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The Magnus Liber or Magnus Liber Organi (Latin for "Great Book of Organum") is a compilation of the medieval music known as organum. The whole name of the work is Magnus liber organi de graduali et antiphonario pro servitio divino. Written during the 12th and early 13th centuries, this series of compositions is attributed to masters of the Notre Dame school of music, most notably Léonin and his successor Pérotin. (These names survive today because of the testimony of an English music theorist known simply as Anonymous IV.)
The Magnus Liber represents a step in the evolution of Western music between plainchant and the intricate polyphony of the later 13th and 14th centuries (see Machaut and Ars Nova). The music of the Magnus Liber displays a connection to the emerging Gothic style of architecture; just as ornate cathedrals were built to house holy relics, organa were written to elaborate Gregorian chant, which too was considered holy. One voice sang the notes of the Gregorian chant elongated to enormous length (called the tenor, which comes from the Latin for "to hold"); this voice, known as the vox principalis, held the chant, although the words were obscured by the length of notes. One, two, or three voices, known as the vox organalis (or vinnola vox, the "vining voice") were notated above it with quicker lines moving and weaving together. The evolution from a single line of music to one where multiple lines all had the same weight moved through the writing of organa. The practice of keeping a slow moving "tenor" line continued into secular music, and the words of the original chant survived in some cases, as well. One of the most common types of organa in the Magnus Liber is the clausula, which are sections of polyphony that can be substituted into longer organa.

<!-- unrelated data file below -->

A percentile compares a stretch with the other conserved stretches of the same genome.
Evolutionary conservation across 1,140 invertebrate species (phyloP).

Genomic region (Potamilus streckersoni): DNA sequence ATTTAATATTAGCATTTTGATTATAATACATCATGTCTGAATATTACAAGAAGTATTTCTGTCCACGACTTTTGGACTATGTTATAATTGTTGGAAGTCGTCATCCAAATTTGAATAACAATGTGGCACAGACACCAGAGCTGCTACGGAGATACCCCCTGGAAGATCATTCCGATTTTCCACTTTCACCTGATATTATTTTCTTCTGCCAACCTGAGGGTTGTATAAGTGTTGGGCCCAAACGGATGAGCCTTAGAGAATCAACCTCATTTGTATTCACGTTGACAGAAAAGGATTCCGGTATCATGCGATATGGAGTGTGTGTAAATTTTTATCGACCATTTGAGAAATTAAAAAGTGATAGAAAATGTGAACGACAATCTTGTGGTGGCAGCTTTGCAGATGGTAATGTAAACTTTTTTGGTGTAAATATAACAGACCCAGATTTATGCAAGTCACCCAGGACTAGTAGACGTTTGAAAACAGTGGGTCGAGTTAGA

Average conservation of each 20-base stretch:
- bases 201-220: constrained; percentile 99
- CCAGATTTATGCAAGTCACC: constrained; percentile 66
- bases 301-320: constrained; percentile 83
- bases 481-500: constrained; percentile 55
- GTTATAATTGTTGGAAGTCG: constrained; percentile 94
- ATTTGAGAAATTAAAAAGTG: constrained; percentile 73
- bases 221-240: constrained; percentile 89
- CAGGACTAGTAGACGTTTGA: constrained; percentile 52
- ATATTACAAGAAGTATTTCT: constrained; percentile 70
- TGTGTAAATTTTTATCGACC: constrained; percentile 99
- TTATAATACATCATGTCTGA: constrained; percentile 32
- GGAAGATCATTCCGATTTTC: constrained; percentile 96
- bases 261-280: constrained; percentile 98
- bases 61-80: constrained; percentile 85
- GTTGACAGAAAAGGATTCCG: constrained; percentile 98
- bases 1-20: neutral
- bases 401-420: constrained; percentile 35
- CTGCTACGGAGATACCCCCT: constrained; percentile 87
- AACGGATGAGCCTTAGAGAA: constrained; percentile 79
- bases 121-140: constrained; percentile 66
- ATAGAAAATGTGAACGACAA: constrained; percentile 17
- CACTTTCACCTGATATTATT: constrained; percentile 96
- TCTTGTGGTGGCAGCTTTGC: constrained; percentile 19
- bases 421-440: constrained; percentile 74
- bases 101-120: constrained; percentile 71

The music of the Magnus Liber was used in the liturgy of the church throughout the feasts of the church year. The text contains only the polyphonic lines and the notation is not exact, as barlines were still several centuries from invention. The chant was added to the notated music, and it was up to the performers to fit the disparate lines together into a coherent whole. But the fact that the music was even written down is a fairly new development in the history of Western music.
- Bonds, Mark Evan. A History of Music in Western Culture. New Jersey: Prentice Hall, 2003.